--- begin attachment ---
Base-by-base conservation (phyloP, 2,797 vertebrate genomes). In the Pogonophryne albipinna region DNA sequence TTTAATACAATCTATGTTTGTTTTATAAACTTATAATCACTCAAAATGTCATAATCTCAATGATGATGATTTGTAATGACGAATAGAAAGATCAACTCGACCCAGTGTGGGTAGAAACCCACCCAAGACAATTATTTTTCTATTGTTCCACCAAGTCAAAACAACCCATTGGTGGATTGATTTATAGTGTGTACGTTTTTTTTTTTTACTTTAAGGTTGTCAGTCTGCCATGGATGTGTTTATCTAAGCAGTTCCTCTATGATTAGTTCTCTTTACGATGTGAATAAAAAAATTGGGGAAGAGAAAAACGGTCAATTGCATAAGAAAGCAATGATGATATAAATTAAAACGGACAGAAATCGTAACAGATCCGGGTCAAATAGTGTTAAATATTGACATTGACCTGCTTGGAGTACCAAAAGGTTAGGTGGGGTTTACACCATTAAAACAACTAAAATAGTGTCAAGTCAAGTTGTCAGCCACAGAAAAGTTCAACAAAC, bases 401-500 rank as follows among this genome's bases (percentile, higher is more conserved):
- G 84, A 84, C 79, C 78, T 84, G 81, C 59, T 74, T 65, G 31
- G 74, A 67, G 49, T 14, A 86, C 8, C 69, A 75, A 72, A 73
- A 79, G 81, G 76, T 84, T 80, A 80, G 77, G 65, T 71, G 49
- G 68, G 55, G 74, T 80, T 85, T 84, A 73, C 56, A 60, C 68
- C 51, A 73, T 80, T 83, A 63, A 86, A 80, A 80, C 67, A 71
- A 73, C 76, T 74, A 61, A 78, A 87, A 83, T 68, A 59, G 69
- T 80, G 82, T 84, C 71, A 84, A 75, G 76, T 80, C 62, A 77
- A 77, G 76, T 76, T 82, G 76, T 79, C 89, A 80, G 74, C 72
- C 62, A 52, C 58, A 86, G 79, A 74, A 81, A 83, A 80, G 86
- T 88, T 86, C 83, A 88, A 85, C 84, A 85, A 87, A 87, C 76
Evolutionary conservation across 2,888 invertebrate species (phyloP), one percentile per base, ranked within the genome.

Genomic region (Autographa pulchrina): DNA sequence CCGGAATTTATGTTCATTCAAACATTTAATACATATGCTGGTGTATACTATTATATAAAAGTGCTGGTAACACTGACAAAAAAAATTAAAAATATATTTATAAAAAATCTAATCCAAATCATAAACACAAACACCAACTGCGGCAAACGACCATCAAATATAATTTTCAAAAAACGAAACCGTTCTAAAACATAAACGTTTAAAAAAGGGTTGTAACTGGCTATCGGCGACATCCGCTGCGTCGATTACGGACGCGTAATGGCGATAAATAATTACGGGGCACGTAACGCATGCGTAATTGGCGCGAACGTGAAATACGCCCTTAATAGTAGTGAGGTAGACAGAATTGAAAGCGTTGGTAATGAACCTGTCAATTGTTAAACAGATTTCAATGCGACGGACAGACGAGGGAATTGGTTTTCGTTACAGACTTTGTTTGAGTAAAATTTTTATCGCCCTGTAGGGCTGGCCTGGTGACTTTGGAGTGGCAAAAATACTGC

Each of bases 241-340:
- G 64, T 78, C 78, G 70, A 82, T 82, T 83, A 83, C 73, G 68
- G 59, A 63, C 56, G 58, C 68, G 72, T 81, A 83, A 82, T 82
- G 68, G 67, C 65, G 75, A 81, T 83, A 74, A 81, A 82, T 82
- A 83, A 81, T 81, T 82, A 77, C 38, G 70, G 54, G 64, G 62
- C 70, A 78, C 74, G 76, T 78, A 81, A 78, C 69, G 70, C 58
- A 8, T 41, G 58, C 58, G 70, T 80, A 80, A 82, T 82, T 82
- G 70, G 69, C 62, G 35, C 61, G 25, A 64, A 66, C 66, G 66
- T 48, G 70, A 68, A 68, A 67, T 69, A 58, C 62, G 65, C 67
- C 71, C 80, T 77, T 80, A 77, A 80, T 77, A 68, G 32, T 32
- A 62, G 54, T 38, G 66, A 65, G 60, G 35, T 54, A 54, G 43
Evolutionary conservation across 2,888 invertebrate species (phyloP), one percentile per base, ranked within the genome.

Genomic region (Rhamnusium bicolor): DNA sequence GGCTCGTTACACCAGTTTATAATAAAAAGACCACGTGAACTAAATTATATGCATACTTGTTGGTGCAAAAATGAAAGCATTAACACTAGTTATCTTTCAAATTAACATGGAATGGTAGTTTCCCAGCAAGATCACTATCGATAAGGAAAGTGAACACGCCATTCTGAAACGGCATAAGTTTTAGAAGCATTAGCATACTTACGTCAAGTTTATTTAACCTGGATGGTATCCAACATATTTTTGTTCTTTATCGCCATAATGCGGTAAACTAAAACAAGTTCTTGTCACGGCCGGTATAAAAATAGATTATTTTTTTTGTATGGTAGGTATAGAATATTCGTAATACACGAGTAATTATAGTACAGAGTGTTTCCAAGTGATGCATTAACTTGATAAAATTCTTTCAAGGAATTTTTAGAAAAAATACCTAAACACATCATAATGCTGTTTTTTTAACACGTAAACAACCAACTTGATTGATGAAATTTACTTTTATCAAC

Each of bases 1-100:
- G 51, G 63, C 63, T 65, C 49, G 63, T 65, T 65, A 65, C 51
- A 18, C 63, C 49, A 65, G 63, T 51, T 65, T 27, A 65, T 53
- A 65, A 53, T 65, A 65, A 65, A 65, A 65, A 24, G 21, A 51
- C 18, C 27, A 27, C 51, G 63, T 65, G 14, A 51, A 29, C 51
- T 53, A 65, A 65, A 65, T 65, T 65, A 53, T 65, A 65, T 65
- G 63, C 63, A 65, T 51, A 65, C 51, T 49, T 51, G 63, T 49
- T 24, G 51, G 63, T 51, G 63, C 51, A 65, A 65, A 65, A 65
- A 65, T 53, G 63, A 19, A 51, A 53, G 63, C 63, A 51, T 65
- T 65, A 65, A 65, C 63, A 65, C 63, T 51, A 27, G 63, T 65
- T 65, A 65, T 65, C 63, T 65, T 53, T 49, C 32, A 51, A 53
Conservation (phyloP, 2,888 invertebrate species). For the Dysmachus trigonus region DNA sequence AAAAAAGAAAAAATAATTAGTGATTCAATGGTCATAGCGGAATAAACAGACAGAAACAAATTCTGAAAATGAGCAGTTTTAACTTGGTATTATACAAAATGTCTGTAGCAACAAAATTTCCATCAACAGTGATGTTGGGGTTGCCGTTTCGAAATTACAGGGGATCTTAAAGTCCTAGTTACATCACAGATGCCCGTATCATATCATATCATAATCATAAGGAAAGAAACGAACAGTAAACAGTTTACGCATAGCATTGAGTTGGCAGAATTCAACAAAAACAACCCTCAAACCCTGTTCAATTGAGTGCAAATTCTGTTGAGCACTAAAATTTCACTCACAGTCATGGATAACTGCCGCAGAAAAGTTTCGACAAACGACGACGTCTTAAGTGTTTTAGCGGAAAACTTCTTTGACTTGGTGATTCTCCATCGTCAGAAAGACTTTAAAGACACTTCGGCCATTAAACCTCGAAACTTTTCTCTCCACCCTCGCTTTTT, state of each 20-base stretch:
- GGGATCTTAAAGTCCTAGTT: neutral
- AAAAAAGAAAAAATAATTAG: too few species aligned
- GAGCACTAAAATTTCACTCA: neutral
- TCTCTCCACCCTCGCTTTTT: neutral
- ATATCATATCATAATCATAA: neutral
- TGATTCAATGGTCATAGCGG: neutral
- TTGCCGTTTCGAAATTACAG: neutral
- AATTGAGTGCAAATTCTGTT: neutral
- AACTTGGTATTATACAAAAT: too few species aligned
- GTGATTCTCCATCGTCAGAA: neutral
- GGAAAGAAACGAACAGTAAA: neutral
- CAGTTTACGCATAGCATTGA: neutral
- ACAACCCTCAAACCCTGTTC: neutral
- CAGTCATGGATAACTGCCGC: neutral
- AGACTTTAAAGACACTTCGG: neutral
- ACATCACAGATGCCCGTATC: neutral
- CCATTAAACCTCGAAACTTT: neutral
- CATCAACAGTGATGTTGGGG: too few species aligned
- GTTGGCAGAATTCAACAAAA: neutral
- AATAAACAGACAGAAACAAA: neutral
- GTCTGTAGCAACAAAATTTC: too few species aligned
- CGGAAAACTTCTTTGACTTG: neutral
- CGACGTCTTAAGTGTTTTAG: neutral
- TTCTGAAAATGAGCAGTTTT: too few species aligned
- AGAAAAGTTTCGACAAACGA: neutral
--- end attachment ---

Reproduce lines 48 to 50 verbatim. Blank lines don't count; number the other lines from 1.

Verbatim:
- GTGATTCTCCATCGTCAGAA: neutral
- GGAAAGAAACGAACAGTAAA: neutral
- CAGTTTACGCATAGCATTGA: neutral